Just when consumers are demonstrating that they will pay for smartphone and tablet apps at a record pace, the question is why won’t they pay for music?
Music is the passion of the next generation.
Without music, an iPod is useless. Music soothes the mood and feeds the ADD. So why are consumers dead set against paying for the music they consume?
CD sales are down – who don’t know that.
But why have legal music downloads just about leveled off on sites like iTunes?
More importantly, with numerous paid subscription streaming music sites amping up for the big push to compete with Google and Apple cloud-based music lockers, why are they destined to fail?
None of this makes sense.
This article takes a look at the chances for these companies to succeed in the new world of paid streaming subscription music that is coming:
1. Spotify – once it gets the last major label to okay a royalty deal is that what it will take to become a growth industry in the U.S.?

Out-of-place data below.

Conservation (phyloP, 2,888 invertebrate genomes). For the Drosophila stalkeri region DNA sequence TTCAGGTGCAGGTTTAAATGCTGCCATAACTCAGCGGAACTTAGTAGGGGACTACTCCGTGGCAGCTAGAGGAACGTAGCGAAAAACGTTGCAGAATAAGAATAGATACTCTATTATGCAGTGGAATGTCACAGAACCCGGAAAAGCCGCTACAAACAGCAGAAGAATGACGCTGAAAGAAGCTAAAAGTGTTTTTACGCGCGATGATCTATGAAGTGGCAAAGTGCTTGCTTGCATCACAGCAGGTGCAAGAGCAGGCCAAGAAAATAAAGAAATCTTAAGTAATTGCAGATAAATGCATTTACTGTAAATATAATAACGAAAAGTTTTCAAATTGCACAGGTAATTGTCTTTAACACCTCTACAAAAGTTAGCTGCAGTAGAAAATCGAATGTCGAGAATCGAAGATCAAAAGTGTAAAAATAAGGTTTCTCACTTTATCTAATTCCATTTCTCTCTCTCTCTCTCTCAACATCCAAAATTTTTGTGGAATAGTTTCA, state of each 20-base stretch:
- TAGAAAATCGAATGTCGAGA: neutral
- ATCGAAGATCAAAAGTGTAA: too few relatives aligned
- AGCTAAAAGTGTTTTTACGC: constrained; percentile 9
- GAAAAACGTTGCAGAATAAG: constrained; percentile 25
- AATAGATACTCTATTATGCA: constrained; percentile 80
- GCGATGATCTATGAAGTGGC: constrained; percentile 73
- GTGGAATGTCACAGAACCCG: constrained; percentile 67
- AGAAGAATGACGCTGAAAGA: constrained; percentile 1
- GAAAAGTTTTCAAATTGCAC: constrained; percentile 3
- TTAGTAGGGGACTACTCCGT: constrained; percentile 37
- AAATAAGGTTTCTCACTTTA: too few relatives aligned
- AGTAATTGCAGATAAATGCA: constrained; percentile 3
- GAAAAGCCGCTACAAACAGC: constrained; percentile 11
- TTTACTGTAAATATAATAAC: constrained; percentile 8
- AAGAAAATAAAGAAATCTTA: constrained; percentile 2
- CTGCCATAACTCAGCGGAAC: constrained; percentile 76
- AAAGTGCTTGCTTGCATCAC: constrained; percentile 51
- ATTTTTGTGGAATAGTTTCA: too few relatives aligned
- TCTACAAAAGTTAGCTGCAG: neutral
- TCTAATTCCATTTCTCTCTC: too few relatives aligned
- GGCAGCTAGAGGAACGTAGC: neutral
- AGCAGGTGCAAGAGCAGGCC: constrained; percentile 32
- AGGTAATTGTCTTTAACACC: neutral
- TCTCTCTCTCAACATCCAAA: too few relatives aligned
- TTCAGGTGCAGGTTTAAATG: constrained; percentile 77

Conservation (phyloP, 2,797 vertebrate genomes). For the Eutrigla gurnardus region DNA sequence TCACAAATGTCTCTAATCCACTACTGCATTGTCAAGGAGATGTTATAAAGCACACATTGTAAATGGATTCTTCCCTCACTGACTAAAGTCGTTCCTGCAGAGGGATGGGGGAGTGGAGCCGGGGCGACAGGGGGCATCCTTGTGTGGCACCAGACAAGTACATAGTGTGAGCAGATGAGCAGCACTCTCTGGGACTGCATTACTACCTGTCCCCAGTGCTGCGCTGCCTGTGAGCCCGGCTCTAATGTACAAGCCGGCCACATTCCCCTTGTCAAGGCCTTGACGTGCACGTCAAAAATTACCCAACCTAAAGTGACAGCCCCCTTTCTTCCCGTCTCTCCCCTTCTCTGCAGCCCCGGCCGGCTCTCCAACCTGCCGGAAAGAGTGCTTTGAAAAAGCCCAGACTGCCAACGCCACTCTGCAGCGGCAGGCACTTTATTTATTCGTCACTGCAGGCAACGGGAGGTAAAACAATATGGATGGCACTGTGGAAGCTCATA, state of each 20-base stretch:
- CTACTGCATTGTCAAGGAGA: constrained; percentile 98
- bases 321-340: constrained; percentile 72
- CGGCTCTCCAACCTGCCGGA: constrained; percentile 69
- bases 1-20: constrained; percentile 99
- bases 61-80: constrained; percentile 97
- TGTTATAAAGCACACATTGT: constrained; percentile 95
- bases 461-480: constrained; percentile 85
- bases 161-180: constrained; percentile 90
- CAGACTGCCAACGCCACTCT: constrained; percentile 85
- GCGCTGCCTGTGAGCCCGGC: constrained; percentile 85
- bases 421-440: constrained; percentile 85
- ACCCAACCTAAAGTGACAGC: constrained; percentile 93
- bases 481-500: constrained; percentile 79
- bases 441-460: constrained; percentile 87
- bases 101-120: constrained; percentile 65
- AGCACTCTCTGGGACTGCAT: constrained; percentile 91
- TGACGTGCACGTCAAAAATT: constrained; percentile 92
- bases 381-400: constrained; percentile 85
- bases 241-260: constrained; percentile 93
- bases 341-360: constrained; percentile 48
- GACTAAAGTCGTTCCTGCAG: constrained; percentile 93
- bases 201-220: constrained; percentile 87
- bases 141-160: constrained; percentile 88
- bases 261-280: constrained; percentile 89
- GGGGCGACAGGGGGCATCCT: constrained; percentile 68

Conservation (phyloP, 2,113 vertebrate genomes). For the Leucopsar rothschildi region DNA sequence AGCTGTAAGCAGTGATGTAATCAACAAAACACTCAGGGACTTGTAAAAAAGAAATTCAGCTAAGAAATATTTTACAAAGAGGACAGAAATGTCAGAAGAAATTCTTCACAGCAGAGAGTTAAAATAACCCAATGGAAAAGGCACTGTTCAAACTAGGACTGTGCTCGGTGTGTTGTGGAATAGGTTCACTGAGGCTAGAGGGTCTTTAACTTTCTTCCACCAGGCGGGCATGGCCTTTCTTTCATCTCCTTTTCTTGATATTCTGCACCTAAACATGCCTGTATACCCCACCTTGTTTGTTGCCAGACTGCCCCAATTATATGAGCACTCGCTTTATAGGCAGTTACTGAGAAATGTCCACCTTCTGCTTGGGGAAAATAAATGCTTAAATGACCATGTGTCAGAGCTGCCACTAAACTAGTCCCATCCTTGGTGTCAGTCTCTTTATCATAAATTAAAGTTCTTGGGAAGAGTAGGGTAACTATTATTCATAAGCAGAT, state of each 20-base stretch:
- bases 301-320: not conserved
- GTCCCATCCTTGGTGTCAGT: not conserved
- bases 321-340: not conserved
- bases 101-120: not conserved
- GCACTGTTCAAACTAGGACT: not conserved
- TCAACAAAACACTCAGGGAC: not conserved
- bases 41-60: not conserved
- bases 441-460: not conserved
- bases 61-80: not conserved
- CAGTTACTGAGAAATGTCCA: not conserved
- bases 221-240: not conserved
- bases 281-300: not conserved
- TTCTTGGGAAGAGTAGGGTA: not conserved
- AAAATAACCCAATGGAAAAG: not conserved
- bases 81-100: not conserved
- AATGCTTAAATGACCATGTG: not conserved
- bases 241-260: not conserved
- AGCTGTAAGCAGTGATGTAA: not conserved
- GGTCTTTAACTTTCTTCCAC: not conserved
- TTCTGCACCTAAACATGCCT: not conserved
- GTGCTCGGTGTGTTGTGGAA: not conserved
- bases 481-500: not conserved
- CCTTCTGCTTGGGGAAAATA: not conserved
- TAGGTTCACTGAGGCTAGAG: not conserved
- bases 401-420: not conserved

2. Rhapsody has clawed back from subscriber losses but it has one big disadvantage it may not be able to overcome.
3. The prospect for Pandora once it has many more paid subscription music streaming competitors.
4. Google has launched its cloud-based music locker – how’s that going? Any indicator of the prospects for cloud-based subscription services?
5. Does Apple have the plan to get consumers to part with a monthly fee for unlimited cloud-based music? You may be surprised what they are up against.
6. What consumers want that it appears paid subscription cloud-based music streamers are not going to give them that spells doom for the genre.
7. The solution that record labels cannot bring themselves to adopt – I’ll give it to you in one line.
This article is just ahead of paid subscription cloud-based music services that will proliferate in the next few months and the chances for success.
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